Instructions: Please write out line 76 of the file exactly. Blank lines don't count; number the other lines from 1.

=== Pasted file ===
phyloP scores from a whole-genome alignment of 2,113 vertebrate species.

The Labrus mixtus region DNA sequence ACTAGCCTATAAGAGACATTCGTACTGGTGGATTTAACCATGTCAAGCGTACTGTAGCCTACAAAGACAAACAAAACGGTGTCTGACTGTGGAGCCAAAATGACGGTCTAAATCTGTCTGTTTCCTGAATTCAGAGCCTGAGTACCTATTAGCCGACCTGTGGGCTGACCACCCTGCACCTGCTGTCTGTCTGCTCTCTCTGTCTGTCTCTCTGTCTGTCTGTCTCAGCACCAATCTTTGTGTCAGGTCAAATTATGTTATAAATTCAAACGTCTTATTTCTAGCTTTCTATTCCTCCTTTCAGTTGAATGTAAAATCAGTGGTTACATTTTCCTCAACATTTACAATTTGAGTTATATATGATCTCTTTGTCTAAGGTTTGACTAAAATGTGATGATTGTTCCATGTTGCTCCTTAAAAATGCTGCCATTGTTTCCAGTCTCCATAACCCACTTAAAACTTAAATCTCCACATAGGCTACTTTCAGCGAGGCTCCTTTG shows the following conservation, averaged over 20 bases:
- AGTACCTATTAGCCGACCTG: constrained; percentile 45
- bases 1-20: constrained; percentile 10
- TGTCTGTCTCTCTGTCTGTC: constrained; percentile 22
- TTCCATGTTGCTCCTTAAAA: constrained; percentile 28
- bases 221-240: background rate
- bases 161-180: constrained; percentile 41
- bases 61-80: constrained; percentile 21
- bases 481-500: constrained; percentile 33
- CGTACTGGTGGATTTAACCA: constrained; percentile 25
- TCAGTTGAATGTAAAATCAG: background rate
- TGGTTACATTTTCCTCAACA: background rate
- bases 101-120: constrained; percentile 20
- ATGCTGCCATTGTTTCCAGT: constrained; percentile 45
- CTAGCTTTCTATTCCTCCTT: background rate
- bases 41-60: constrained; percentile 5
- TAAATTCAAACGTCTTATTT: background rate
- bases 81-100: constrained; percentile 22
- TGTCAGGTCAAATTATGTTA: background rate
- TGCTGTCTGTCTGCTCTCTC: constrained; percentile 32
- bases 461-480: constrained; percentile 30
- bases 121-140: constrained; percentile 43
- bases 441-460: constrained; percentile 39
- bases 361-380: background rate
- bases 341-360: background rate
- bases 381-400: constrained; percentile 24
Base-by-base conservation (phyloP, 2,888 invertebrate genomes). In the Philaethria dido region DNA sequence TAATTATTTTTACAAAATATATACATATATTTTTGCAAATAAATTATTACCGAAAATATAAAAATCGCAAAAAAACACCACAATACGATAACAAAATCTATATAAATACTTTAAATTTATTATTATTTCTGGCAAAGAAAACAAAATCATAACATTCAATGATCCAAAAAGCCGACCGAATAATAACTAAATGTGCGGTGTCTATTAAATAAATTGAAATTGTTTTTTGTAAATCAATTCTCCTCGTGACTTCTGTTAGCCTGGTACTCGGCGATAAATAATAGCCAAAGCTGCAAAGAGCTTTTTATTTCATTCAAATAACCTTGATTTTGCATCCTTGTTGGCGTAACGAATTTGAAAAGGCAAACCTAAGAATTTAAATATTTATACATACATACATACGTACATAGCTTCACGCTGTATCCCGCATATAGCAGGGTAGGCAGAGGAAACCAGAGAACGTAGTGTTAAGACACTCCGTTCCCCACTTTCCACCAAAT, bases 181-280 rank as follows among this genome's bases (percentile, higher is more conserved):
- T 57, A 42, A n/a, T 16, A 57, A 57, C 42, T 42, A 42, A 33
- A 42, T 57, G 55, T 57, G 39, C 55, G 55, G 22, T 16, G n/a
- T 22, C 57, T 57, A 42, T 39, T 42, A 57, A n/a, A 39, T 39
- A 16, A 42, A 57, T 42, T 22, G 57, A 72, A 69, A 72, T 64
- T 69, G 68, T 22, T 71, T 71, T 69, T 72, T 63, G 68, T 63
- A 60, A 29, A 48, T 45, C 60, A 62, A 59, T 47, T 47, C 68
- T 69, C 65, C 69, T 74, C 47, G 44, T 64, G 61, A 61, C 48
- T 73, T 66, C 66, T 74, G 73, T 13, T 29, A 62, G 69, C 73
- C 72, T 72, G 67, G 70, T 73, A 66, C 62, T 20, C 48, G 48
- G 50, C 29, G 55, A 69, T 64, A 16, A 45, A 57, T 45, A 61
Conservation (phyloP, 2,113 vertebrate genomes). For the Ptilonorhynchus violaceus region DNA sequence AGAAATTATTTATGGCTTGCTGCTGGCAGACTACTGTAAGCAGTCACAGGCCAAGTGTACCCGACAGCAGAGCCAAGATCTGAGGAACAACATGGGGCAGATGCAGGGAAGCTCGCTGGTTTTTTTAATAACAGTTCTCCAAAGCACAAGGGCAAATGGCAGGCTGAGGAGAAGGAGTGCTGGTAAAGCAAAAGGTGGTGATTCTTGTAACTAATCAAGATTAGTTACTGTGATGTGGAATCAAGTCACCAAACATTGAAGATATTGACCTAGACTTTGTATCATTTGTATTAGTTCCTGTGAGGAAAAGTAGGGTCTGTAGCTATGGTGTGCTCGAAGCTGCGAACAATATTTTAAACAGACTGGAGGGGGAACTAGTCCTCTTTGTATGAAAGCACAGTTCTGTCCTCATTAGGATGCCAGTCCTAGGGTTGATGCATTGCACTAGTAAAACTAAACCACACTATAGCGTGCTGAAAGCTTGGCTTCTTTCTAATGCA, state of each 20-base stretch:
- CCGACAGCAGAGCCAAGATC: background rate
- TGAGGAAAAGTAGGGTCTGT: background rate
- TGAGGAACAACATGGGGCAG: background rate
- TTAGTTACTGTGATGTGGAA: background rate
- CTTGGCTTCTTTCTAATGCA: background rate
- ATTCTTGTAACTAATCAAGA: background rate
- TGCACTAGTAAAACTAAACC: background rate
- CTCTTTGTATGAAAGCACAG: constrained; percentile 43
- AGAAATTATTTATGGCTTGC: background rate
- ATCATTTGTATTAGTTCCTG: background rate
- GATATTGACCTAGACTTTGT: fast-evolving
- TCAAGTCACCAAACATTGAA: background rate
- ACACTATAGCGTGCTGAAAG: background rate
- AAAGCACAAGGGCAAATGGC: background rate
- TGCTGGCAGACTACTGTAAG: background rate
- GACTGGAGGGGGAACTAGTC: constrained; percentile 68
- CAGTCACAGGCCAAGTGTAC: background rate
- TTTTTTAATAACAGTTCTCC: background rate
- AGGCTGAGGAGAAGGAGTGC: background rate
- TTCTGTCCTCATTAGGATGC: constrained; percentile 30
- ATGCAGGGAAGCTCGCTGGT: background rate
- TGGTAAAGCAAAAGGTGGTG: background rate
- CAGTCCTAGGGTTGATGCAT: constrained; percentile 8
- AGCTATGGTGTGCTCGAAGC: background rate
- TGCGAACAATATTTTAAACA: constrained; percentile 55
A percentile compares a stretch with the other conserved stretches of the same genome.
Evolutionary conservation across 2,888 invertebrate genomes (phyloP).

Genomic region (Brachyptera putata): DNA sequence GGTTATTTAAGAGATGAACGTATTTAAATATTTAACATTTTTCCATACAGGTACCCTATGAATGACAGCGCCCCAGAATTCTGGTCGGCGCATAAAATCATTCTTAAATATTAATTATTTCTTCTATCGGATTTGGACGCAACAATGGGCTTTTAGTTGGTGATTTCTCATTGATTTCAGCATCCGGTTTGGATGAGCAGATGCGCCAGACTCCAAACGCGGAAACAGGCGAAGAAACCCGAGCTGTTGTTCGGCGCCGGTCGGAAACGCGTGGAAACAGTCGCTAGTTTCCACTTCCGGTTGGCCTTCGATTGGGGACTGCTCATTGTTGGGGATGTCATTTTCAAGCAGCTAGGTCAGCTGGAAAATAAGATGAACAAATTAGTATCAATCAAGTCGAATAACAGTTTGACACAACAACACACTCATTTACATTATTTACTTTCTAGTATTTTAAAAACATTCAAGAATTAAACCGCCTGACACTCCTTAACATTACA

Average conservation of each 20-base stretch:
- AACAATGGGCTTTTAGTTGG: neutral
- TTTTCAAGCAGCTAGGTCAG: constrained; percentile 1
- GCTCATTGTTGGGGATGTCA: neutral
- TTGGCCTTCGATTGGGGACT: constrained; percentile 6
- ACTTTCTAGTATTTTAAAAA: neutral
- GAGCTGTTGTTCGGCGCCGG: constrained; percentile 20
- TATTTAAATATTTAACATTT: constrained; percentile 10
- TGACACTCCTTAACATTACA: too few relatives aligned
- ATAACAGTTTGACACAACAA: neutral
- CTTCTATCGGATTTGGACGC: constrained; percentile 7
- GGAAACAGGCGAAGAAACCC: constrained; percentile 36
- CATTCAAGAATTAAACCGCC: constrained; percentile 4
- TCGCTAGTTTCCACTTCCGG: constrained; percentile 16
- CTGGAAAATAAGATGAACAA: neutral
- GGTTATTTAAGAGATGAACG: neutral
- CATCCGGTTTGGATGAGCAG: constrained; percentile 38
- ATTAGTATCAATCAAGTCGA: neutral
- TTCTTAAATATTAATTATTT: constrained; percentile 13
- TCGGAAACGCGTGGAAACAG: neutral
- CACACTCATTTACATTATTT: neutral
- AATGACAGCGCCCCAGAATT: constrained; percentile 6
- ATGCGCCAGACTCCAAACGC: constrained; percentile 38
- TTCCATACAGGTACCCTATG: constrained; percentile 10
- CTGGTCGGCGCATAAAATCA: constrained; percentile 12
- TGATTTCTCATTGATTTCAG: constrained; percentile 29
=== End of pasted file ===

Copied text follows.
- TGACACTCCTTAACATTACA: too few relatives aligned